Really, it's quite commendable. I highly commend it. But don't tell anyone else, ok?

Tuesday, September 15, 2009

Hakkasan, August 26th 2009

I was surprised with a birthday dinner here in late August and had a stupendous time. I can safely say it was one of the loveliest London outings I've ever had...and I've had many a lovely London outing.

Mostly that was definitely at down to my company for the evening (gorgeous), but everything from the scent of the jasmine incense wafting up the stairs upon entry, the greeters at the front of the restaurant, the fresh flowers on the (incredible) cocktails, to the food itself, not to mention the dark wood and sexy low lighting everywhere - really impressed me.

We began with a drink at the impressively stocked bar (nice tactic, Hakkasan) and drank in the ambience along with a Purple Emperor and White Buffalo (both lip-smackingly good). The place was buzzing; some business types, some families, some couples - good for people watching!

We started with the dim sum platter and sweetcorn soup. The 8 dim sum were filling, each one better than the last. The sweetcorn soup was a far cry from the usual glutinous goop served in takeaways and lesser restaurants. Mains were wolf fish and claypot-cooked king prawns with taro and black beans. Seafood definitely seems to be the strong suit here, but next time I'd love to try out the dim sum menu.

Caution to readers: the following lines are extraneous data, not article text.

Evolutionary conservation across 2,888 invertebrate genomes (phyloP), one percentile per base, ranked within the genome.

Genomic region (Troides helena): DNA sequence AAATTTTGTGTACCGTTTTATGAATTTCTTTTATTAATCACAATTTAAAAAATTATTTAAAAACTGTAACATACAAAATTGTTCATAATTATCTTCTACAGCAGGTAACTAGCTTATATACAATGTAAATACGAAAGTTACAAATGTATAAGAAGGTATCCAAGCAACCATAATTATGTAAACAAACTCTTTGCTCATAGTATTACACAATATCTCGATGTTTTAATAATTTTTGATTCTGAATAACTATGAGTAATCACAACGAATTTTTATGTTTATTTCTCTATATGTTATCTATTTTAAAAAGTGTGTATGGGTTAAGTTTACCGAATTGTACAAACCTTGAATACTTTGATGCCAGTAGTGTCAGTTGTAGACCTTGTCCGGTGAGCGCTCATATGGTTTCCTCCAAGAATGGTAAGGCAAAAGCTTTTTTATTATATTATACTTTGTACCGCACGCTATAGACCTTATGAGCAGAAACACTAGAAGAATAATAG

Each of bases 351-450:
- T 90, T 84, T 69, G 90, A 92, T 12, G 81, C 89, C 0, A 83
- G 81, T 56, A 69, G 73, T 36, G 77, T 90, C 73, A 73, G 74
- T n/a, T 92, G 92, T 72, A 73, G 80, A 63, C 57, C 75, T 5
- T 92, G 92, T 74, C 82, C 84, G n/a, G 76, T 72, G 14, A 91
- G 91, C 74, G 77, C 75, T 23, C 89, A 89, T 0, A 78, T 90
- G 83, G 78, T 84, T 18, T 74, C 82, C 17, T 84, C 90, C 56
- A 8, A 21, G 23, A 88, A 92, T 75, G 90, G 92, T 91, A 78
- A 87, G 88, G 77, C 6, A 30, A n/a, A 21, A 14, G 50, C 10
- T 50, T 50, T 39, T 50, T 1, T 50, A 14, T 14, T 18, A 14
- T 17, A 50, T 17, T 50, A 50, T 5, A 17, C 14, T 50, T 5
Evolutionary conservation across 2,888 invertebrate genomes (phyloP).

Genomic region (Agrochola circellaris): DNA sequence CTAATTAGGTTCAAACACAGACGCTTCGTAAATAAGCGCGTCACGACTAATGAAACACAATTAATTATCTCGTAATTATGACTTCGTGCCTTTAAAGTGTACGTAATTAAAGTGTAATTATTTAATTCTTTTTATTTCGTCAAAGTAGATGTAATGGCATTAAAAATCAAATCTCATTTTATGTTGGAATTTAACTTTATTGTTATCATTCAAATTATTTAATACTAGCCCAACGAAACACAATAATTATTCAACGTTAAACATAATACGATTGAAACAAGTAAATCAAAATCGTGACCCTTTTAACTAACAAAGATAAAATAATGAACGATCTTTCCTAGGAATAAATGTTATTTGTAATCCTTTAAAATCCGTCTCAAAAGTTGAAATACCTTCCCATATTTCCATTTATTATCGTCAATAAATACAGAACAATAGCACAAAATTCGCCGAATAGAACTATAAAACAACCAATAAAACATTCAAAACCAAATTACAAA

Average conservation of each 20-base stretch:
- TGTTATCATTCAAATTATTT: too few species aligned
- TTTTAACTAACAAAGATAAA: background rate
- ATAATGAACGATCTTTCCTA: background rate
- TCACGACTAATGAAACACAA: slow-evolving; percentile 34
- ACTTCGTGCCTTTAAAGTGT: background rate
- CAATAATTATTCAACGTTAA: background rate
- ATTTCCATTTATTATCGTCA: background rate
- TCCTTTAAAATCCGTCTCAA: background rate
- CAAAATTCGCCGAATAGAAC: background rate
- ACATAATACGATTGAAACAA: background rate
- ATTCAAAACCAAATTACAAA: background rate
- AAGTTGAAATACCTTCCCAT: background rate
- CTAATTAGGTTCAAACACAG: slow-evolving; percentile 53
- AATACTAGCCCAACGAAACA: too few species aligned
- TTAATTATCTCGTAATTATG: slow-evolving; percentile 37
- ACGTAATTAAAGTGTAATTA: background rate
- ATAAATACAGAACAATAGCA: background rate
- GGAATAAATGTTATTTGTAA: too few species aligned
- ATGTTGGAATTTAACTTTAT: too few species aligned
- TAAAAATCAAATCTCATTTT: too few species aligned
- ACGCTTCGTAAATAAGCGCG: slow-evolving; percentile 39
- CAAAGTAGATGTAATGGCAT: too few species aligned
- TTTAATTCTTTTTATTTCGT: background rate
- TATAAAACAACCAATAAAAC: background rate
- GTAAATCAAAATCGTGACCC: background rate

We were far too full for dessert, and I was glad I'd plumped for a starter instead, although the sound of chocolate ganache, morello cherry sorbet and praline mousse did have me tingling...maybe next time I'll leave room!

A very lovely place with a spectacular vibe and memorably good food and cocktails. I would wholeheartedly recommend it for anyone with a special occasion coming up.

Monday, July 6, 2009

The Summer Bubble

The Summer Solstice (Sunday, June 21st 2009)

So, there's someone, suddenly. Today, this someone I’m just getting to know - there have been 8 truly lovely meetings – found a long, silver hair at the back of my head as we left the house and ventured out into sunshine. I was mortified. My birthday is coming up and I’m continually reminded of my mortality. But no, said he. 'It needn’t be a negative thing. It’s a sign of transition.'

Isn’t it just.

Wednesday, June 24th

Last night I saw him play a gig in Kentish Town. He sang, played guitar and compered the entire evening of live music. He thoroughly charmed everyone’s socks off, including mine. His voice is delicious – deep and soulful, and the women he sang with had voices that complimented his own well – treacly and smooth. I enjoyed watching him work a room. I’m always most attracted to those who can.

Monday, July 6th

It was the 16th meeting on the 4th of July. We walked around Battersea Park at dusk and kissed by the river, the lights on the Albert Bridge twinkling at us coercively. We sighed at everything, and somehow fell into an easier rhythm than ever before. Suggestion was in the air – from the fading light and the sounds of starlings to the lamb burgers that crackled and hissed on the griddle at just before midnight. Spinal Tap kept things light for a while, and the Hypnotic Brass Ensemble carried us on their groove, but soon The Boss gave us his blessing and we were Zorbing with Stornoway into the night.

Tuesday, May 26, 2009

The Bank Holiday Weekend

May 22-25, 2009

The Sweet: